McEachern trucks, Atlas Plywood tractor moved Coburn Steamboat building to make American Legion’s permanent home

The Cecil R. Cole Post #94 American Legion on Pritham Avenue is the very same building that used to be the offices of the Coburn Steamboat Company in Greenville Junction. During the early boom years before roads were built, the Coburn offices at the Junction were used to conduct the business of transporting freight and passengers north from Greenville to Rockwood and Mt. Kineo. When the road between Greenville and Rockwood was completed in the mid-1930s, business subsided on the wharf. By 1944, the Coburn building was closed.

2010_34_0004 Am.Legion building being moved

The Coburn Steam Co. office was moved across the ice on Moosehead Lake from Greenville Jct. Wharf to Pritnam Ave.                             2010.34.0004                                    

For the sum of one dollar, historical records indicate that in 1947 the Coburn building was given to the American Legion by Louis Oakes, who rose to become a great benefactor of the Town of Greenville from his early days as a surveyor with the Hollingsworth & Whitney Company. Mr. Oakes had the brick school built and gave it to the Town of Greenville; it opened in 1935 and remains in operation today.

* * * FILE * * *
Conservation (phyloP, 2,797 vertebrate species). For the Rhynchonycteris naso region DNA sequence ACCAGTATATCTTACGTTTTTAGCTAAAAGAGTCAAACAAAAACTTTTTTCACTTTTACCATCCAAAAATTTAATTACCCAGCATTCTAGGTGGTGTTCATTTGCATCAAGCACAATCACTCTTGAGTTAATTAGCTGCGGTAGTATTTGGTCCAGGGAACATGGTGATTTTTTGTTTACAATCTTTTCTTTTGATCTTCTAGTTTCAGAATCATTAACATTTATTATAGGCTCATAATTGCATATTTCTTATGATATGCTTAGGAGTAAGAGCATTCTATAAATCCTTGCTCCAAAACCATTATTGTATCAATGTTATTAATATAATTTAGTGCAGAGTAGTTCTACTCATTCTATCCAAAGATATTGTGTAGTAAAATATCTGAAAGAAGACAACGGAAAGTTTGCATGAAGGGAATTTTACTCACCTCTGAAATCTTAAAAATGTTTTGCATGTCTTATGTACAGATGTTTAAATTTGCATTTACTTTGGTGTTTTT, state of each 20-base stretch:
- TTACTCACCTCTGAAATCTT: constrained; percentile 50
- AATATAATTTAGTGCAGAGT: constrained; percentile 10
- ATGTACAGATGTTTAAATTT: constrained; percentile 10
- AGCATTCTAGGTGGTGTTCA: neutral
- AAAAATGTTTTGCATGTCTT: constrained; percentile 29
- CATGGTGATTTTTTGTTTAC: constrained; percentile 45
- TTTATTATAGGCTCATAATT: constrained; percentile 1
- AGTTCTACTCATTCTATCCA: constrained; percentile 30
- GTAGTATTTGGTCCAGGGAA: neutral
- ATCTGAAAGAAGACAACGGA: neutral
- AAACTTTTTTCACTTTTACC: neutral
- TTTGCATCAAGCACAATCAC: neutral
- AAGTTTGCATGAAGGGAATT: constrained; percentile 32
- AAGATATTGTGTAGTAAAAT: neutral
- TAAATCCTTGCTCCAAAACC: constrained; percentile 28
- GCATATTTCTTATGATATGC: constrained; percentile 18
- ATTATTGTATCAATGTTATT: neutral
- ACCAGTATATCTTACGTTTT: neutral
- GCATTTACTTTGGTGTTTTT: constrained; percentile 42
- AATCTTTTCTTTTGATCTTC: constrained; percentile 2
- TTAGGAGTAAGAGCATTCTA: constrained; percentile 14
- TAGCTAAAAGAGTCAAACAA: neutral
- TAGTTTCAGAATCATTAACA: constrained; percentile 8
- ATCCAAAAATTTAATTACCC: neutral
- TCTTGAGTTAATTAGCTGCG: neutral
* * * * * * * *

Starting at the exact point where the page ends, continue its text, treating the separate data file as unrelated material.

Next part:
In the winter of 1947, Dominic Murray and Gerald Peachey supervised a crew of six men to maneuver the Coburn building from the Junction onto its lot on West Street, now known as Pritham Ave.

Four trucks owned by C.W. McEachern and a tractor owned by Atlas Plywood were used to move the building across the ice on Moosehead Lake to its permanent home.
2010_34_0006 Am. Legion building on ice

A bulldozer pushes while trucks pull the Coburn building across Moosehead Lake          2010.34.0006

The building, constructed of concrete, measuring 22 feet by 67 feet and weighing 70 tons, was hauled 900 feet up a 30-foot grade by three tractors. The land on West Street was offered by the Rev. Robert Mayhew, long-time pastor of the Union Evangelical Church in Greenville and founder of the Log Chapel in Rockwood. It wasn’t until the mid-1950s that the American Legion building was set on a cellar foundation. Over the years, many renovations to the building were made from the financial contributions of the Legion Auxiliary. The final payment on a mortgage was made August 2, 1960. Today, the Cecil R. Cole Post #94 continues to be an active part of the area’s communities.